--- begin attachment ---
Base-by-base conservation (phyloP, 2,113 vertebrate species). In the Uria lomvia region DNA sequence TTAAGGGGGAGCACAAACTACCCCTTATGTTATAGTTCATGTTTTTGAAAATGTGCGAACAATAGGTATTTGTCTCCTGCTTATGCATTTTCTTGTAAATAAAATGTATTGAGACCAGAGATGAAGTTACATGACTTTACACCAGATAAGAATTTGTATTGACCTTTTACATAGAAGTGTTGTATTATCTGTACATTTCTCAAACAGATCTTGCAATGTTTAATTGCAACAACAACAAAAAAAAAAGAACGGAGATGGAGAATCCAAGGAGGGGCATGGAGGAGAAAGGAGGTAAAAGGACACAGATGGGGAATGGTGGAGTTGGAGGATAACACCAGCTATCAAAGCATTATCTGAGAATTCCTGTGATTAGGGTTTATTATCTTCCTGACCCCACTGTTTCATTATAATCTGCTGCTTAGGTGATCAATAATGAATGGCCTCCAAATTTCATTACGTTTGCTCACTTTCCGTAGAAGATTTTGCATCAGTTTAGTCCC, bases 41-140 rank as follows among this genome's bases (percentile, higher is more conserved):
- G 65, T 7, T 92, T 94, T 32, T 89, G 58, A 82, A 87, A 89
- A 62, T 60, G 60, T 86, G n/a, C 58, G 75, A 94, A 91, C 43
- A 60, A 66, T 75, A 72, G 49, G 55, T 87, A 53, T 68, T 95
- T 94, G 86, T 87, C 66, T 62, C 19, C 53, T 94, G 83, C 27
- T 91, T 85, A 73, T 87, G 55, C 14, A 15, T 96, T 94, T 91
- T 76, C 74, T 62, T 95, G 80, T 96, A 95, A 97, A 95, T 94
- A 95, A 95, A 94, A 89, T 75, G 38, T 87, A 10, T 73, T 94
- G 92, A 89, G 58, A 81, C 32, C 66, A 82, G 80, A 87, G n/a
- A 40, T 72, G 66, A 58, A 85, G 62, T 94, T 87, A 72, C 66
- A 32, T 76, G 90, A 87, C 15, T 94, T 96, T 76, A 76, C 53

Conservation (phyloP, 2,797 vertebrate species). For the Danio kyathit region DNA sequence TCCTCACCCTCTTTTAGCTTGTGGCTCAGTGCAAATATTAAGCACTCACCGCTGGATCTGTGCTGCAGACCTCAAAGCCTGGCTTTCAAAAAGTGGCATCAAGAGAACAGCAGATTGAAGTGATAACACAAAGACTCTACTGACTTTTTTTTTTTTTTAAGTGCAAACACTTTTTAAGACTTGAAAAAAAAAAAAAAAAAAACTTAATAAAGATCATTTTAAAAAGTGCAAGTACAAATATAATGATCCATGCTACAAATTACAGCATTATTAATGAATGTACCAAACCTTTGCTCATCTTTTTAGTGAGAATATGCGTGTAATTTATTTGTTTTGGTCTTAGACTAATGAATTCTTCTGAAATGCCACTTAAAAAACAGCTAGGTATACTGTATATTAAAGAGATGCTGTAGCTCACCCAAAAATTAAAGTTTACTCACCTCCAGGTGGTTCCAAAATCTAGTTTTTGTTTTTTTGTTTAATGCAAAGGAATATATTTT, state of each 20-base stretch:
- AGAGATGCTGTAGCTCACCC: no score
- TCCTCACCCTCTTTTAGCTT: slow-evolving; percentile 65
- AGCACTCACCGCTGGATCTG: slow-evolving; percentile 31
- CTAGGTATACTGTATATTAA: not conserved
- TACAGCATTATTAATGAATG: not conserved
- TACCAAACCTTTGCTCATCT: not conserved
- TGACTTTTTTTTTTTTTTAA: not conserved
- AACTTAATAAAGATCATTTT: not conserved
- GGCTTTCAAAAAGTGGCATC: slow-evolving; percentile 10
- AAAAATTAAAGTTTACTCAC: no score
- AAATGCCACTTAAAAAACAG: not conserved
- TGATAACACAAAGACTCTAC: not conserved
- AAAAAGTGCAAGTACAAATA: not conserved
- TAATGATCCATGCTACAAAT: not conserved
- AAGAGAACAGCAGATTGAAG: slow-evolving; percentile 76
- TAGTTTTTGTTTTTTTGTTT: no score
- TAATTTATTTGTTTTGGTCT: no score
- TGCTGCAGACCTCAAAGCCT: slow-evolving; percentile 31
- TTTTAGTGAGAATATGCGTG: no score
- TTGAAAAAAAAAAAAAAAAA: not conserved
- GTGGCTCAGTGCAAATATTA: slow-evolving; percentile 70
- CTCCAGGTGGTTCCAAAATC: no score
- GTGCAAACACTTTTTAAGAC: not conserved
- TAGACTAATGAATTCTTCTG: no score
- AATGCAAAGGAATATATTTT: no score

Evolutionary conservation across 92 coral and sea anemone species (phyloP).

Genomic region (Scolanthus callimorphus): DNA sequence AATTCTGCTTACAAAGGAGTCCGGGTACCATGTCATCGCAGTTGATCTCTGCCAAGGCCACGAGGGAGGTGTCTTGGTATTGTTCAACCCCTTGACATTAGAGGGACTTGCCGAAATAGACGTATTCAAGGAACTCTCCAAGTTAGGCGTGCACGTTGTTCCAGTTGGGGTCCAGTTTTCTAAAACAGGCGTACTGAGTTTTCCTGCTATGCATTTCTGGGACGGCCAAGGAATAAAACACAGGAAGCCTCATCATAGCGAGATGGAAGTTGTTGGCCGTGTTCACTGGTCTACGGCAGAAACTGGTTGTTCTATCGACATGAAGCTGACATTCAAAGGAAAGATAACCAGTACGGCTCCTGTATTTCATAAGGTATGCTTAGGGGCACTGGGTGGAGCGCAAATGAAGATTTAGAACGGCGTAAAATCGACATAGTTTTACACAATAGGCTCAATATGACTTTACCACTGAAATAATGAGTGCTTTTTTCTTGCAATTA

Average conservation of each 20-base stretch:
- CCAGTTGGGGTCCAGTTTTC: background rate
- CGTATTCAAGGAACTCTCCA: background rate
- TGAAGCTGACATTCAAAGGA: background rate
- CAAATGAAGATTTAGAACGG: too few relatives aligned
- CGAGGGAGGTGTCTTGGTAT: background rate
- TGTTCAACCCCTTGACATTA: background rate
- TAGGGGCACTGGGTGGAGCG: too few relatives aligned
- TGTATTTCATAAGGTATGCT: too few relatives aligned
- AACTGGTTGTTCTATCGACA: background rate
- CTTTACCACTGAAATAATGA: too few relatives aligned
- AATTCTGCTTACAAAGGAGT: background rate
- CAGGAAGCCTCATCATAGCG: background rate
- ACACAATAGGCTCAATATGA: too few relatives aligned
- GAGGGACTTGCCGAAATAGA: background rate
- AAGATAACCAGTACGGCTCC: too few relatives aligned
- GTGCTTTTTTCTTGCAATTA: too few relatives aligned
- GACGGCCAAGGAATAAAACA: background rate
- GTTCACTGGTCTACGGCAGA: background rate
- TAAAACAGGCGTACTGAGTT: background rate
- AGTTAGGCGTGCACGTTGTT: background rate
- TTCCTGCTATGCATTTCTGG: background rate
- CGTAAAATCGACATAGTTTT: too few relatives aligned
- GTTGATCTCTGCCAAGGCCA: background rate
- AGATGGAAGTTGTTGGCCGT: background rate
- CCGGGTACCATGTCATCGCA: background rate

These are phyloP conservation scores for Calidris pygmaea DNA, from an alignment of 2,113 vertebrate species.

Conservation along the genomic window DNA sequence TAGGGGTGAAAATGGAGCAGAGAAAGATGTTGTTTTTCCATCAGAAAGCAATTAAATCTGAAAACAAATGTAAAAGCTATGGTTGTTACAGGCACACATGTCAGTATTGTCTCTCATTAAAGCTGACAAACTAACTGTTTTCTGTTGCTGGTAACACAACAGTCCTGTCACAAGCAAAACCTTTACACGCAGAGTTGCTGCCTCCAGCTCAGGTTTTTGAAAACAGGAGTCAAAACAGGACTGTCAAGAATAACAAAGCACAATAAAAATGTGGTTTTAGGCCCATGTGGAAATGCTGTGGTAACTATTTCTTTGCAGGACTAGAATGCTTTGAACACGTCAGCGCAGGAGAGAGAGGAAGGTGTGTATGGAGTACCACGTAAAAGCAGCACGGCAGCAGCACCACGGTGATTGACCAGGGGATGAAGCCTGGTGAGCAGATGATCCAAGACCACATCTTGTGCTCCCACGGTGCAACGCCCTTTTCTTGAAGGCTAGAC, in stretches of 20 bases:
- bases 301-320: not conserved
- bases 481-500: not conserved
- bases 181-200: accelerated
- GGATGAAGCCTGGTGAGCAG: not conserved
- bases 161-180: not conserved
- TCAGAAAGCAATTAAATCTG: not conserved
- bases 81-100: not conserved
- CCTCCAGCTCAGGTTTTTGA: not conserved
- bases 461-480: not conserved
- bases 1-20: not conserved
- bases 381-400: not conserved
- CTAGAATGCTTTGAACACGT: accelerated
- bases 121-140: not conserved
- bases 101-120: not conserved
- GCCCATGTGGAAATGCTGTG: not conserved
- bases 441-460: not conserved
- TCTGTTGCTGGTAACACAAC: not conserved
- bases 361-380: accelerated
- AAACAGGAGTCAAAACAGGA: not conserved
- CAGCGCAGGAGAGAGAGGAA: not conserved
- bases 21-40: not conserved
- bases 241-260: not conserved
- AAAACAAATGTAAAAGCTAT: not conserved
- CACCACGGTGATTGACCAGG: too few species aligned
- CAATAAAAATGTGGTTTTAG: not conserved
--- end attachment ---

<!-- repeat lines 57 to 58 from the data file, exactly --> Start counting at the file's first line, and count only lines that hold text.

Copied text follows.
- GACGGCCAAGGAATAAAACA: background rate
- GTTCACTGGTCTACGGCAGA: background rate